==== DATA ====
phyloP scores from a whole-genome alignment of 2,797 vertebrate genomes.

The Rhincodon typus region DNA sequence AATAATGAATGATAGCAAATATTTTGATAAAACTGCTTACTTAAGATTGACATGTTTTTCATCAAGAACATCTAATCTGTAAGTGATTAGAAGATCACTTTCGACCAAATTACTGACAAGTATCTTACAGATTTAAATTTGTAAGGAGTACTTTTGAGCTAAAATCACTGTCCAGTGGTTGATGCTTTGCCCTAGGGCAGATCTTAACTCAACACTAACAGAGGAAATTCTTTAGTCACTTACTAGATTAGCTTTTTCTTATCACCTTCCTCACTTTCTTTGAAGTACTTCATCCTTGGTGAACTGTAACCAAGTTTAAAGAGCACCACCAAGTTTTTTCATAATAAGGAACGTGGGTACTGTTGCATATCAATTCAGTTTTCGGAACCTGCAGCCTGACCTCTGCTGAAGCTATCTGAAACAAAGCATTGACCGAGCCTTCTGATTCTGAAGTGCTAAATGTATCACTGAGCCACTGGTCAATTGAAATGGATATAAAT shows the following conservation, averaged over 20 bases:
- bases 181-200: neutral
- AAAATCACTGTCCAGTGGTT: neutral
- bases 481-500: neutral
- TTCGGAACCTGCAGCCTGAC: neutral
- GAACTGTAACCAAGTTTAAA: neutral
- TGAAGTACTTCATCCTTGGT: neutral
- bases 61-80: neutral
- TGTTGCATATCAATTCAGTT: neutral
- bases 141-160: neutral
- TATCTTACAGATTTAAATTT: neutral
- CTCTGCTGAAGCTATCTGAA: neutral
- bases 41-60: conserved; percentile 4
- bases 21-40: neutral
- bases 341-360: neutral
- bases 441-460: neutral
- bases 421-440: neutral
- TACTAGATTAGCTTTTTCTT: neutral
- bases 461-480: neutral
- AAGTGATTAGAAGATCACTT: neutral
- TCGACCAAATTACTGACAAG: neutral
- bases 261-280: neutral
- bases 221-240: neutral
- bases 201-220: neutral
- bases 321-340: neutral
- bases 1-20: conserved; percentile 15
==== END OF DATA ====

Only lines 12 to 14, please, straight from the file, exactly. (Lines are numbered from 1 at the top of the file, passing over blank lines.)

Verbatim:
- TATCTTACAGATTTAAATTT: neutral
- CTCTGCTGAAGCTATCTGAA: neutral
- bases 41-60: conserved; percentile 4